Kayla Sharples’ second season in the National Women’s Soccer League (NWSL) was anything but typical. For starters, she didn't play at SeatGeek Stadium, her Chicago Red Stars’ home field. Instead, each team stayed and played in a small Utah village after the league abandoned the regular season in favor of a shorter tournament, played against the backdrop of both a pandemic and the Black Lives Matter movement.
The kicker? The NWSL became the first U.S. team sports league to address both realities while games were played. Sharples ’19, a former Wildcat women’s soccer standout, was among the first professional athletes in the country to compete last summer through the NWSL’s 2020 Challenge Cup, a new competition that tested the effectiveness of quarantine on an American sports league. (Sharples’ Northwestern teammate, Hannah Davison ’19, also plays for the Red Stars.)
Before the NBA and NHL held their postseason tournaments in isolation, the Challenge Cup took place in a makeshift “bubble village” near Salt Lake City. Players were only allowed to interact with their teammates outside of games and couldn’t leave the bubble. Sharples and the rest of her team spent a month isolated from the outside world.
“You have your moments where it’s mentally exhausting,” Sharples says. “We tried to keep ourselves busy and sane, for example, by playing competitive ping-pong and card games. I think at the end of the day, the bubble really helped us bond and we became a stronger and more close-knit unit because of it.”
Though the new environment was restrictive, it worked: There were no reported positive COVID-19 cases for players and coaches once the tournament was underway (the Orlando Pride withdrew following positive tests just before entering the bubble, whittling the field to eight teams). Sharples credits this success to the league’s commitment to its players and cooperation on all fronts.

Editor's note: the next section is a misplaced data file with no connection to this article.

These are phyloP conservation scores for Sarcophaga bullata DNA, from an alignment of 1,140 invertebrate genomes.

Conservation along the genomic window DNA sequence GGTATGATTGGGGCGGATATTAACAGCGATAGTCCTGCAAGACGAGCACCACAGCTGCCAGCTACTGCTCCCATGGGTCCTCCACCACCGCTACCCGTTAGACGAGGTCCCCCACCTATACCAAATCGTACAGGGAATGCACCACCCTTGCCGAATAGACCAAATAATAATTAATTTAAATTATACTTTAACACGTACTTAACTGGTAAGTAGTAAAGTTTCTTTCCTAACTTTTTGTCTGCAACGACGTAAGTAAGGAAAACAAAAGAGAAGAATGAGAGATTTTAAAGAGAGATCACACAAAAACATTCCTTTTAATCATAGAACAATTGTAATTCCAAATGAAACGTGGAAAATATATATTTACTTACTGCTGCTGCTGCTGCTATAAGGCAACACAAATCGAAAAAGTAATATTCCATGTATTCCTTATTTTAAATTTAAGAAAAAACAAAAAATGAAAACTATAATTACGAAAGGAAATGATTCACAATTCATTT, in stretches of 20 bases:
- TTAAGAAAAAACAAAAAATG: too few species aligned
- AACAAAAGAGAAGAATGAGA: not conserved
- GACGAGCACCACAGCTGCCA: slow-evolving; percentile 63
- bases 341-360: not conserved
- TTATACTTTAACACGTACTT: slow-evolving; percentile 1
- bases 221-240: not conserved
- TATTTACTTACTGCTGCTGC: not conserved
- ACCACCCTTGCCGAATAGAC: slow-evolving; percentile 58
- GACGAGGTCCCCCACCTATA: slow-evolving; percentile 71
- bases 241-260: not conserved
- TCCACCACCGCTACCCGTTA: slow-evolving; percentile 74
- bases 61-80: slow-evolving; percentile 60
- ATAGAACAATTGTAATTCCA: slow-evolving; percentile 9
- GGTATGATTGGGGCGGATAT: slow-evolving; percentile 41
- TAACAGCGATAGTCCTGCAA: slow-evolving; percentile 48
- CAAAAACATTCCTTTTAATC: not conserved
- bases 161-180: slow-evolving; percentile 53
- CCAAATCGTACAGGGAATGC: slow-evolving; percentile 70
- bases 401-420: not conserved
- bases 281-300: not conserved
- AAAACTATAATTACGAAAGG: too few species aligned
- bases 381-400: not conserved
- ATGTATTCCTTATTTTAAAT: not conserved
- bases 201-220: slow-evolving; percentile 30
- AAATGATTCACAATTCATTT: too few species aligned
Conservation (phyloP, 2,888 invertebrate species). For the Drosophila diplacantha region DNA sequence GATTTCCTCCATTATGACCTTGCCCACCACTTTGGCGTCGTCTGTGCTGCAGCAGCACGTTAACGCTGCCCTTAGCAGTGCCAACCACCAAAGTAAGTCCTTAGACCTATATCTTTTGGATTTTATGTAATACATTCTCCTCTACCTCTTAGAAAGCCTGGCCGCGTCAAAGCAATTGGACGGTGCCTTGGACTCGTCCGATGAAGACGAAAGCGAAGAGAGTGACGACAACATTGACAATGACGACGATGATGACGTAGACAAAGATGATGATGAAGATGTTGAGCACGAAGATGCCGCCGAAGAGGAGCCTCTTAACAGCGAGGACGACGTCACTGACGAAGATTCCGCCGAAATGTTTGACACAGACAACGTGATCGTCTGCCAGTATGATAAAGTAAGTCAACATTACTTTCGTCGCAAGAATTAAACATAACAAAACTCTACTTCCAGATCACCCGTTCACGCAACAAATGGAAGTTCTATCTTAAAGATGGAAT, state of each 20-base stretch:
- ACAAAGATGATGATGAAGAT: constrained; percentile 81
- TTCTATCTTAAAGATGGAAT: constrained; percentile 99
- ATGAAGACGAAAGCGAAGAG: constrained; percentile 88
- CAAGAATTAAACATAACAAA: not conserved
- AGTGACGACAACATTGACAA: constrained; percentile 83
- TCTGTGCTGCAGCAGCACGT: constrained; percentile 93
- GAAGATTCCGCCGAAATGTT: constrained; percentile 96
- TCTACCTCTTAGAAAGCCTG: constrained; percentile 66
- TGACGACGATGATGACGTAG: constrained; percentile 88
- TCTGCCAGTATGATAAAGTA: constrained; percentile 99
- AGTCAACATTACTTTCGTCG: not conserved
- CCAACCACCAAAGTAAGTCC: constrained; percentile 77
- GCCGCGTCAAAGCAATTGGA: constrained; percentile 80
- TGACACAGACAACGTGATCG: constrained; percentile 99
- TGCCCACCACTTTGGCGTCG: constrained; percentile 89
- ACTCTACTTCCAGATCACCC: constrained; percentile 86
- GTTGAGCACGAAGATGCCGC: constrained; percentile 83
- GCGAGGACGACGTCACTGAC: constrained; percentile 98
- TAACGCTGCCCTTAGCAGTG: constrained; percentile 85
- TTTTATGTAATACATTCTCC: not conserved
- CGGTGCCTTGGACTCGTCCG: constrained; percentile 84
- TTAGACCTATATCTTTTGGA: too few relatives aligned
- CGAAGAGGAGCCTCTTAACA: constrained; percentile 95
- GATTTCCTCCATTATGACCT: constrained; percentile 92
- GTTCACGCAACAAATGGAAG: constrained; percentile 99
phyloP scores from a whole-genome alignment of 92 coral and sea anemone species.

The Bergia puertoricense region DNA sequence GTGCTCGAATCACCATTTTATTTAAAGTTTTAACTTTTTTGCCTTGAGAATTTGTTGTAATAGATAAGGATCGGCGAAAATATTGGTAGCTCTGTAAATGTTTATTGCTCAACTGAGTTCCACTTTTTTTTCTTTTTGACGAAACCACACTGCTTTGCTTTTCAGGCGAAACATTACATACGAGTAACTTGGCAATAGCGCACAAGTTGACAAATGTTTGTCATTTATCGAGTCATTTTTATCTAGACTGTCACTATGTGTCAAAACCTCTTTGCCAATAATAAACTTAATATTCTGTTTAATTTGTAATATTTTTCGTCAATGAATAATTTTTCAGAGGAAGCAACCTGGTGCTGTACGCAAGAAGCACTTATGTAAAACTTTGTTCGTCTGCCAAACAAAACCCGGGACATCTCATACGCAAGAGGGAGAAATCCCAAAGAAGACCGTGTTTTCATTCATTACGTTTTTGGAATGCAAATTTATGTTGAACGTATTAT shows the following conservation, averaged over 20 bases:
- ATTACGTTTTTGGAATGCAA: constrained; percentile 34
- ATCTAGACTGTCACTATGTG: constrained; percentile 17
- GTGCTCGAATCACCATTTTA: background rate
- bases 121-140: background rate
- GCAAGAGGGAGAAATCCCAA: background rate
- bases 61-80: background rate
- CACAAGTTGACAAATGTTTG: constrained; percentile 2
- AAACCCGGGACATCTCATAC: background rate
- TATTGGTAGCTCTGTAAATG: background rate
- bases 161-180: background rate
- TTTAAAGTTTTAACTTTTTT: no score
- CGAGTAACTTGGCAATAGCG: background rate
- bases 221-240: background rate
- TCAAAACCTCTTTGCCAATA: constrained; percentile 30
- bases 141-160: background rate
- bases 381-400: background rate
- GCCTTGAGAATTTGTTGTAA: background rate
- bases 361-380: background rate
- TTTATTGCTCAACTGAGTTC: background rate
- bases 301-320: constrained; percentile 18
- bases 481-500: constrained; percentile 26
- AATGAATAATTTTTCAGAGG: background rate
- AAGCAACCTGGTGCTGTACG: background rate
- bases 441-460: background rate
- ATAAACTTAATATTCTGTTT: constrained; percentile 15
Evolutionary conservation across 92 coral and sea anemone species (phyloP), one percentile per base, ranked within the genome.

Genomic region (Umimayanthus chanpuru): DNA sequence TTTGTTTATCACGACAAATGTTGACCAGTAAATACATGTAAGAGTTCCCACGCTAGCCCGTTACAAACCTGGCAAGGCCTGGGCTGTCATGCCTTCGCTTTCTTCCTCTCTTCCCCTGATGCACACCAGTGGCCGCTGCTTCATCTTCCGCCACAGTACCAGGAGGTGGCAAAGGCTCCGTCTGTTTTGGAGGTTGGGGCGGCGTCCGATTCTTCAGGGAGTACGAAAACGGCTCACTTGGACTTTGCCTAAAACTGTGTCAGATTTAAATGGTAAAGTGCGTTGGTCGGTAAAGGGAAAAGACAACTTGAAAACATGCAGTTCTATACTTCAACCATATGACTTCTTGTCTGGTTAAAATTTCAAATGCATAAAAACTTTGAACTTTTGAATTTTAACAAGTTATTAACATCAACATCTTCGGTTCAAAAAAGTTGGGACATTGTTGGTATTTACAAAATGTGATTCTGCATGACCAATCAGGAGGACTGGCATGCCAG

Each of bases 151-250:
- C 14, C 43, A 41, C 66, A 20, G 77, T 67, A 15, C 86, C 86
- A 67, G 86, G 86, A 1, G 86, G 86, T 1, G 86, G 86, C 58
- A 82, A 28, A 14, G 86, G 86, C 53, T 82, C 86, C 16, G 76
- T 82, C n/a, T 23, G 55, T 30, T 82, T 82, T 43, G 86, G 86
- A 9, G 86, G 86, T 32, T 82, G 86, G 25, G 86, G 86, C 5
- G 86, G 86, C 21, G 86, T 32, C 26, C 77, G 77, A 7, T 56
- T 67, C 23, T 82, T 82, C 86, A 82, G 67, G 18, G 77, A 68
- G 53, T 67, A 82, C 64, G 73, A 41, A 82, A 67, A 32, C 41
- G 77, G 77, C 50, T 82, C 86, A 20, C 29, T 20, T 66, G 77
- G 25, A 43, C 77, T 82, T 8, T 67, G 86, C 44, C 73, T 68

When the games began, Sharples’ Red Stars managed just one win in four games in group play but pulled off two consecutive knockout-round wins to reach the final against the Houston Dash.
Sharples, a defender who was drafted 26th overall by Chicago in 2019, had played limited minutes throughout the tournament. However, she was promoted to start against Houston.
Chicago had advanced to the NWSL final the previous season but came up short. With a chance at redemption, the Red Stars faced a stingy Dash defense. Chicago fell 2-0. Sharples committed a costly foul minutes into the game, leading to a Houston goal on a penalty kick.
Disappointed but not defeated, Sharples won’t let that moment bring her down. Rather, she says, the goal is to push her game forward through reflection and improvement.
“I’m still absorbing my role in our loss,” she says. “I wish I could take those five minutes back, but I wouldn’t take back the experience. It was definitely a growing experience for me since I’m a young player. I will use it as motivation to improve.”
Off the soccer field, a much bigger issue emerged during the Challenge Cup. As the first tournament games took place in June, a month dominated by Black Lives Matter protests across the country, the league’s teams and athletes alike found themselves in a position to address racial inequality.
“Sports foster an environment that brings people together regardless of race,” Sharples says. “For the Red Stars specifically, we had many tough conversations, and it was clear that the Black Lives Matter movement is a priority for us. It was important for us to use our platforms, our social media channels, for good. At the end of the day, it was important for us to give a voice to those who have been silenced and oppressed.”
Sharples, a Naperville, Ill., native, is now playing with the Finnish club Kuopion Palloseura on loan from the Chicago Red Stars. She will be back next season for Chicago as the Red Stars push to improve on their recent success.